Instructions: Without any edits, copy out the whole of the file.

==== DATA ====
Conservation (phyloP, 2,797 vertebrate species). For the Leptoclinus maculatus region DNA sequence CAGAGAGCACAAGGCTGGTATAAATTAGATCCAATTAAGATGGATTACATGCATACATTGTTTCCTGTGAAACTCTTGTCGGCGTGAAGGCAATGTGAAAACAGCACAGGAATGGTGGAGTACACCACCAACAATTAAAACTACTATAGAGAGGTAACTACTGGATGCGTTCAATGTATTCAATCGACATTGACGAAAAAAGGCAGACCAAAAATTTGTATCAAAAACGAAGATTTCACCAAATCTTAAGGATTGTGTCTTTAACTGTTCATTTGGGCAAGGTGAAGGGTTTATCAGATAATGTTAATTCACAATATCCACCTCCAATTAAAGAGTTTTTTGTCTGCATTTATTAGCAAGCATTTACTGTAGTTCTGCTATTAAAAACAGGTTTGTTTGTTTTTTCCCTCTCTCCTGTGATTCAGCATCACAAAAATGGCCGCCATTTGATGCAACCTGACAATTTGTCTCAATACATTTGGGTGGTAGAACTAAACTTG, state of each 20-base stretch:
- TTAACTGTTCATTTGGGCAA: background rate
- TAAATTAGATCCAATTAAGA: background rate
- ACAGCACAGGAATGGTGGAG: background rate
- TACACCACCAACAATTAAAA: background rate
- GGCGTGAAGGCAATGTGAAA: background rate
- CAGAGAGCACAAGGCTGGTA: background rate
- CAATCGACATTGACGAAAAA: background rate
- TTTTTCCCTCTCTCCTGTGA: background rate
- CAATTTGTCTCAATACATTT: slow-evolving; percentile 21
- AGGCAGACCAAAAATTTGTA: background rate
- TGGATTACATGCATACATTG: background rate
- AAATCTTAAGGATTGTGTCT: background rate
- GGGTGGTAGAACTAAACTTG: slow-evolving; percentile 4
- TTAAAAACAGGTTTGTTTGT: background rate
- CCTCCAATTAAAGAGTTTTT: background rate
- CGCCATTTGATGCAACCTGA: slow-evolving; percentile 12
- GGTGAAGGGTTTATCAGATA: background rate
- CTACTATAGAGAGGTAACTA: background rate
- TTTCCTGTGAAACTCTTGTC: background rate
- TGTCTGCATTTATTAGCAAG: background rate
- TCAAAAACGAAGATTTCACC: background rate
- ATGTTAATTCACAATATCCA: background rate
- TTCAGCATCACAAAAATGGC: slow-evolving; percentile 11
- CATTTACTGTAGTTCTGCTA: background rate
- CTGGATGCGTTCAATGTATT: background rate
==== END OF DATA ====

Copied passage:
Conservation (phyloP, 2,797 vertebrate species). For the Leptoclinus maculatus region DNA sequence CAGAGAGCACAAGGCTGGTATAAATTAGATCCAATTAAGATGGATTACATGCATACATTGTTTCCTGTGAAACTCTTGTCGGCGTGAAGGCAATGTGAAAACAGCACAGGAATGGTGGAGTACACCACCAACAATTAAAACTACTATAGAGAGGTAACTACTGGATGCGTTCAATGTATTCAATCGACATTGACGAAAAAAGGCAGACCAAAAATTTGTATCAAAAACGAAGATTTCACCAAATCTTAAGGATTGTGTCTTTAACTGTTCATTTGGGCAAGGTGAAGGGTTTATCAGATAATGTTAATTCACAATATCCACCTCCAATTAAAGAGTTTTTTGTCTGCATTTATTAGCAAGCATTTACTGTAGTTCTGCTATTAAAAACAGGTTTGTTTGTTTTTTCCCTCTCTCCTGTGATTCAGCATCACAAAAATGGCCGCCATTTGATGCAACCTGACAATTTGTCTCAATACATTTGGGTGGTAGAACTAAACTTG, state of each 20-base stretch:
- TTAACTGTTCATTTGGGCAA: background rate
- TAAATTAGATCCAATTAAGA: background rate
- ACAGCACAGGAATGGTGGAG: background rate
- TACACCACCAACAATTAAAA: background rate
- GGCGTGAAGGCAATGTGAAA: background rate
- CAGAGAGCACAAGGCTGGTA: background rate
- CAATCGACATTGACGAAAAA: background rate
- TTTTTCCCTCTCTCCTGTGA: background rate
- CAATTTGTCTCAATACATTT: slow-evolving; percentile 21
- AGGCAGACCAAAAATTTGTA: background rate
- TGGATTACATGCATACATTG: background rate
- AAATCTTAAGGATTGTGTCT: background rate
- GGGTGGTAGAACTAAACTTG: slow-evolving; percentile 4
- TTAAAAACAGGTTTGTTTGT: background rate
- CCTCCAATTAAAGAGTTTTT: background rate
- CGCCATTTGATGCAACCTGA: slow-evolving; percentile 12
- GGTGAAGGGTTTATCAGATA: background rate
- CTACTATAGAGAGGTAACTA: background rate
- TTTCCTGTGAAACTCTTGTC: background rate
- TGTCTGCATTTATTAGCAAG: background rate
- TCAAAAACGAAGATTTCACC: background rate
- ATGTTAATTCACAATATCCA: background rate
- TTCAGCATCACAAAAATGGC: slow-evolving; percentile 11
- CATTTACTGTAGTTCTGCTA: background rate
- CTGGATGCGTTCAATGTATT: background rate